NEW YORK, Feb. 20 -- Worldwide semiconductor equipment sales will grow 5 to 10 percent in 2003, a turnaround from the 2001-2002 back-to-back drops of 41 percent and 33 percent, according to an analysis of Standard & Poor's Industry Survey on Semiconductor Equipment.
Richard Tortoriello, semiconductor equipment equity analyst and author of the survey, attributed the predicted recovery to increased spending by memory chip makers on next-generation 300 mm wafer fabs, which he says will enable significant cost savings over 200 mm fabs; to restructuring of semiconductor businesses by large Japanese electronics makers who have begun investing in new equipment after a two-year spending drought; and to an expected reduction in spending by large North American device manufacturers, which have spent heavily over the past few years. The foundry business remains "a wild card," with capital spending levels dependent on demand for electronics end-products, particularly for consumer-oriented products, he said. "Currently, however, we expect spending by the foundry industry to decline year over year."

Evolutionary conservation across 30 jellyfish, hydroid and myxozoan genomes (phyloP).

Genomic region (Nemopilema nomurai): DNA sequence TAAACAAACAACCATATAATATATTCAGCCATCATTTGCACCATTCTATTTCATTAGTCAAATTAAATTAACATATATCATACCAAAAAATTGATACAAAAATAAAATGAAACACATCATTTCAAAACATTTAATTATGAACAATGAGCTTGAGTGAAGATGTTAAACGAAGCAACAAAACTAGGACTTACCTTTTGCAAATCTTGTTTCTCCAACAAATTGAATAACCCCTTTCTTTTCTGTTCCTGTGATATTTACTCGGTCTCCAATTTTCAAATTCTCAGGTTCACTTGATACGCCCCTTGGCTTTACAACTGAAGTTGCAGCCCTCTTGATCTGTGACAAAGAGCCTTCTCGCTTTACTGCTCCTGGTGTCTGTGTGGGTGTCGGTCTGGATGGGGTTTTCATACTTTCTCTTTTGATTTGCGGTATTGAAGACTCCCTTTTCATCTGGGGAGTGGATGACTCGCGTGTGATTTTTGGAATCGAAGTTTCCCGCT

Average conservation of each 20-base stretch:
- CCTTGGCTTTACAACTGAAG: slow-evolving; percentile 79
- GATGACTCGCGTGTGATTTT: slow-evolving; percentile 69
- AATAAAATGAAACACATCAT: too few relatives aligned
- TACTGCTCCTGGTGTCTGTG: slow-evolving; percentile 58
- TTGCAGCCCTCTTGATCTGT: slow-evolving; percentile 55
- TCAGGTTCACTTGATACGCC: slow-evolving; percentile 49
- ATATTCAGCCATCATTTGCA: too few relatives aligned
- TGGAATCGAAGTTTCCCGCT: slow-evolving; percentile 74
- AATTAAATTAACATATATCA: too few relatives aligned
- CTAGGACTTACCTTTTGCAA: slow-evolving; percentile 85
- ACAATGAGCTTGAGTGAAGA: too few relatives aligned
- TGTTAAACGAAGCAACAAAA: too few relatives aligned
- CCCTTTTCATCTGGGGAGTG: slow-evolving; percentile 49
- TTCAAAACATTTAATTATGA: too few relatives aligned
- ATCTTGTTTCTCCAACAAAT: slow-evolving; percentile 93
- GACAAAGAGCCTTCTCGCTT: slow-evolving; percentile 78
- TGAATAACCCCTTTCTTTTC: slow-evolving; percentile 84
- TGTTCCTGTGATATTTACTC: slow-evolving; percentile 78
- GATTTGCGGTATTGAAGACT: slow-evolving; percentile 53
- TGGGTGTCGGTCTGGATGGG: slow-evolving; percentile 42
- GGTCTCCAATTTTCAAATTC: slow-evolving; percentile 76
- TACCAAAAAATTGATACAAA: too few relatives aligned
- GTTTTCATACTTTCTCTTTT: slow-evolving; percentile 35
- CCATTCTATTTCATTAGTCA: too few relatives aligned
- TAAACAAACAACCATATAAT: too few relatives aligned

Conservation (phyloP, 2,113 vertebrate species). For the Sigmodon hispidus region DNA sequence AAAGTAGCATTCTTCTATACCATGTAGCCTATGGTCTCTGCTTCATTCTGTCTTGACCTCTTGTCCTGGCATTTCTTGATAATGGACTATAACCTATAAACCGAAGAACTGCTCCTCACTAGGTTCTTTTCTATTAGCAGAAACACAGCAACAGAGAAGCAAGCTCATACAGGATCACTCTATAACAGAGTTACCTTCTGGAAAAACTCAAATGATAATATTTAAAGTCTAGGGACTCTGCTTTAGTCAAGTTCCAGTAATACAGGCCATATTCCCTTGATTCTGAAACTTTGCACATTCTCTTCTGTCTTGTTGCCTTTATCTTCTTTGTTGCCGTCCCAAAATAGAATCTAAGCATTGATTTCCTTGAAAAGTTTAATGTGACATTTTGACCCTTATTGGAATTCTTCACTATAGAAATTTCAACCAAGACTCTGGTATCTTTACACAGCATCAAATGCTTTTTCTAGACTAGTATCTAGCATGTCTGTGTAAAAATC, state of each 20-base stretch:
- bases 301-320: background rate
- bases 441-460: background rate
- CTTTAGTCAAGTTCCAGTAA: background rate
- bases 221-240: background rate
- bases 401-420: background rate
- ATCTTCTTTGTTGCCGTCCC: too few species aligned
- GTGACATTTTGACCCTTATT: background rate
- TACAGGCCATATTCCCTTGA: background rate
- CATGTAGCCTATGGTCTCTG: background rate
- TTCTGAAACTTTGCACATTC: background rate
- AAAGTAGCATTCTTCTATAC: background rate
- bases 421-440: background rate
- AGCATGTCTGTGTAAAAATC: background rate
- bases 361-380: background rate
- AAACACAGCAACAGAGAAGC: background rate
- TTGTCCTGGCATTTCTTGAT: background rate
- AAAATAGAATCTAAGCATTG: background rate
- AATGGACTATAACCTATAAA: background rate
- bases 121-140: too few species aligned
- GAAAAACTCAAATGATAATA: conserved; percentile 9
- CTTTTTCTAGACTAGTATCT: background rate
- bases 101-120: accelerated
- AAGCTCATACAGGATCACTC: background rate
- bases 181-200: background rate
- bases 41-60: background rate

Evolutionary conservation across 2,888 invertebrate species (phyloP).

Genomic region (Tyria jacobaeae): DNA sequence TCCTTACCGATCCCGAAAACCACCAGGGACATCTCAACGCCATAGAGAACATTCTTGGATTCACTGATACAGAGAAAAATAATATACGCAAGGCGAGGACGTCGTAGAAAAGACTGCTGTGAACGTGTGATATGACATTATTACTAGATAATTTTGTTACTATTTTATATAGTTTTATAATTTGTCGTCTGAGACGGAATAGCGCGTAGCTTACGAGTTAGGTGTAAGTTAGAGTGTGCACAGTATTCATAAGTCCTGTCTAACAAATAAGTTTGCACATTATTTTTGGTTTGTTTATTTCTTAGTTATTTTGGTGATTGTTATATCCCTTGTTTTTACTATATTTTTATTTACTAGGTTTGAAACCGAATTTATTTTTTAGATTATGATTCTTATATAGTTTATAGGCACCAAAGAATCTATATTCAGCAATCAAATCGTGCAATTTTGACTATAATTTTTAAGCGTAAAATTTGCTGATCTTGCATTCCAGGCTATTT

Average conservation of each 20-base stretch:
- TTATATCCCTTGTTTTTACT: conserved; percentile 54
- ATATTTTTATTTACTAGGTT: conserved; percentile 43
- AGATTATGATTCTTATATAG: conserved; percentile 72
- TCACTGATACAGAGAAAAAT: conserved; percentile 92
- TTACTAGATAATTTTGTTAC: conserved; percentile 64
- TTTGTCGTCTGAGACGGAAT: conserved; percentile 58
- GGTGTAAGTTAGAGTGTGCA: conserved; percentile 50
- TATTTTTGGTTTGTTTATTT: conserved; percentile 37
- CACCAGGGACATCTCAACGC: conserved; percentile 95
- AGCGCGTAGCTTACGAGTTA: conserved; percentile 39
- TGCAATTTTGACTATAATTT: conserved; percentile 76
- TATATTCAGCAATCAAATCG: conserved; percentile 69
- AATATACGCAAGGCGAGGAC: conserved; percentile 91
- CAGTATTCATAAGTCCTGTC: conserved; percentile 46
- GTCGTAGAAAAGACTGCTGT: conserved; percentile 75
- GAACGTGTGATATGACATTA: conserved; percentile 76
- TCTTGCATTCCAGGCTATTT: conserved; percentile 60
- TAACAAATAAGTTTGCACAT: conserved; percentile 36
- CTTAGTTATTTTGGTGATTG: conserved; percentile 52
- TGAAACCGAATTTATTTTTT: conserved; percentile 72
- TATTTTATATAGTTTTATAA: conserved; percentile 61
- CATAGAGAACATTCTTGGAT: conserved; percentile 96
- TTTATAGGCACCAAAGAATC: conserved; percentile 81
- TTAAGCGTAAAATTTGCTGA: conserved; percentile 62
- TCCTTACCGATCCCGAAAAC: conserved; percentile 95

The survey also examines issues affecting the main segments of the chip manufacturing industry, including the effects of the outsourcing of semiconductor manufacturing, the drive toward deep ultraviolet photolithography, copper interconnect technology and the adoption of larger (300 mm) wafer sizes. It also looks at key players in the semiconductor equipment industry, such as Applied Materials Inc.
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